The Federal Trade Commission hosted a virtual workshop on April 29, 2021 to examine digital “dark patterns,” a term that has been used to describe a range of potentially manipulative user interface designs used on websites and mobile apps.
“Bringing Dark Patterns to Light: An FTC Workshop” explored the ways in which user interfaces can have the effect, intentionally or unintentionally, of obscuring, subverting, or impairing consumer autonomy, decision-making, or choice. For example, some sites sneak extra items into a consumer’s online shopping cart, or require users to navigate a maze of screens and confusing questions to avoid being charged for unwanted products or services.
The FTC workshop brought together researchers, legal experts, consumer advocates, and industry professionals to examine what dark patterns are and how they affect consumers and the marketplace. Some of the topics the workshop examined included:
- how dark patterns differ from sales tactics employed by brick-and-mortar stores;
- how they affect consumer behavior, including potential harms;
- whether some groups of consumers are unfairly targeted or are especially vulnerable;
- what laws, rules, and norms regulate the use of dark patterns; and
- whether additional rules, standards, or enforcement efforts are needed to protect consumers.
The workshop will be held virtually and webcast on the FTC’s website at FTC.gov. A link to the webcast will be posted to FTC.gov and the event page shortly before the workshop begins. Registration is not required to watch the workshop. The final agenda and list of speakers is posted below.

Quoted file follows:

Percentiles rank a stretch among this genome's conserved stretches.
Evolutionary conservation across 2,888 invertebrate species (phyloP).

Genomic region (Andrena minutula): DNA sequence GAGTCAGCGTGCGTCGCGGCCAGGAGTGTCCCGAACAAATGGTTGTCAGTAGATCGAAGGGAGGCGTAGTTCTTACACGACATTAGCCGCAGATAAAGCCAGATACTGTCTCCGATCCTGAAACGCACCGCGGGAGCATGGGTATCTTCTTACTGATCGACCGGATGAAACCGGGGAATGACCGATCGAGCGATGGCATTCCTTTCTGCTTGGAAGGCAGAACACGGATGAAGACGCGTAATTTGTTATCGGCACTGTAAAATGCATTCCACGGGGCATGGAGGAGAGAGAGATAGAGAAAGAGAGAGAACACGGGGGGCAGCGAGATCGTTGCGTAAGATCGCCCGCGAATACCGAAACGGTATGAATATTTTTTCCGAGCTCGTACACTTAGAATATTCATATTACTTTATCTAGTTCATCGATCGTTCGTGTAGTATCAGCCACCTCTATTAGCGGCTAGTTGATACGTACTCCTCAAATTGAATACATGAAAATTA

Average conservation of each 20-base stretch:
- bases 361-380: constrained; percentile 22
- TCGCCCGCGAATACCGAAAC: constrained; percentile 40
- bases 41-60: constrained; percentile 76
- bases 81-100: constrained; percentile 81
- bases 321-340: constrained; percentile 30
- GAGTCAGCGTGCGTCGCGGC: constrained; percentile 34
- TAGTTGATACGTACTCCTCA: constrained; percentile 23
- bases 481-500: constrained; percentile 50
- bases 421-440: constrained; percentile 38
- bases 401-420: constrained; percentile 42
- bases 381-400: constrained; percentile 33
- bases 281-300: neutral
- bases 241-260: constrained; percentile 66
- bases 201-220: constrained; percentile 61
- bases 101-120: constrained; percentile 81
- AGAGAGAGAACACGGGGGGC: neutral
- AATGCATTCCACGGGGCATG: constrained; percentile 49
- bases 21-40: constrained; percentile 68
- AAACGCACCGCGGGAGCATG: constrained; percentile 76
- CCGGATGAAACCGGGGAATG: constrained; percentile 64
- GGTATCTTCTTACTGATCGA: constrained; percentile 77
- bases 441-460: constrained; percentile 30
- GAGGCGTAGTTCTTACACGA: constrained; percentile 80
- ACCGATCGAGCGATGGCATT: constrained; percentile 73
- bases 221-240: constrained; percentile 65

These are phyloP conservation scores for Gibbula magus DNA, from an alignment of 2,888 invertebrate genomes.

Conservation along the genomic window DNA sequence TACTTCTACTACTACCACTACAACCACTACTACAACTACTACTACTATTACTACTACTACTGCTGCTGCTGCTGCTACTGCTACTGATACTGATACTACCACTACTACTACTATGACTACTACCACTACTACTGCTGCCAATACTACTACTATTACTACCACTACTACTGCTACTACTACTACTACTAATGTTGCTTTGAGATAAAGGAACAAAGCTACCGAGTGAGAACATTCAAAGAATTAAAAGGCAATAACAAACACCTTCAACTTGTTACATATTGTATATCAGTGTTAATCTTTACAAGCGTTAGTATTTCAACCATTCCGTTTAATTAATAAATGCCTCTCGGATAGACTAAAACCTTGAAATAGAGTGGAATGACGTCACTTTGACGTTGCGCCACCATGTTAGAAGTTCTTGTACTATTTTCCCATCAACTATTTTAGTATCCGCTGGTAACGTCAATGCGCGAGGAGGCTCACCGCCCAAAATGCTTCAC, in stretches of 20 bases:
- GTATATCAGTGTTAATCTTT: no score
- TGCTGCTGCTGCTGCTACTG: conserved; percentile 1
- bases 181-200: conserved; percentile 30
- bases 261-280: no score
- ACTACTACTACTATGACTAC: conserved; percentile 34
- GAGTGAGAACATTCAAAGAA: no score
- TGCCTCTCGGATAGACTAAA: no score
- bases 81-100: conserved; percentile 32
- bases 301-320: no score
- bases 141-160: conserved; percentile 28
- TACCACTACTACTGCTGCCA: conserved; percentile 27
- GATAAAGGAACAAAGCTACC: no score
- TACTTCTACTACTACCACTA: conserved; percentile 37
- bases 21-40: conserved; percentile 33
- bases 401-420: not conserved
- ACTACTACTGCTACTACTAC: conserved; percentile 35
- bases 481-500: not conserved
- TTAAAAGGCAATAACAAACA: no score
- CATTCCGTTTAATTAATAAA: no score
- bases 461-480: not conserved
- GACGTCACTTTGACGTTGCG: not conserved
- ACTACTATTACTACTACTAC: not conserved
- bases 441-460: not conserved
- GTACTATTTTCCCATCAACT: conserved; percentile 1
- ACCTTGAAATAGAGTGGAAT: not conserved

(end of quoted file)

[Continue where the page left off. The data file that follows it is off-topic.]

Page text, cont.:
To assist the agency’s analysis of this issue, the FTC seeks public comments on the following topics to be discussed at the workshop. The FTC is particularly interested in data, studies, research, and other empirical evidence addressing these issues. Interested parties may submit comments electronically at Regulations.gov. The deadline for submitting comments is May 29, 2021.
- Defining Dark Patterns. What is a dark pattern? Is there an accepted definition of the term? What features do dark patterns have in common, and how do they differ? How do dark patterns differ from other types of persuasive technology and techniques (e.g., design features known as “nudges”)? How do dark patterns differ from analogous sales and advertising tactics in the brick-and-mortar context? Are they different in scale, in kind, or both?
- Prevalence of Dark Patterns. How prevalent are dark patterns in the marketplace? Are there particular industries, subsets of industries, or stages of companies (e.g., startups) where dark patterns in general or specific dark patterns are especially prevalent or, conversely, where participants are unlikely to use dark patterns? Are dark patterns more prevalent on certain platforms or mediums (e.g., mobile apps, video games, social media platforms)?
- Factors Affecting Dark Pattern Adoption. What factors influence a company or organization’s decision to employ dark patterns? What role has A/B and other user experience testing played in the development and spread of dark patterns? How has “growth hacking” and related strategies contributed to dark patterns? Why do many companies employ the same or similar dark patterns?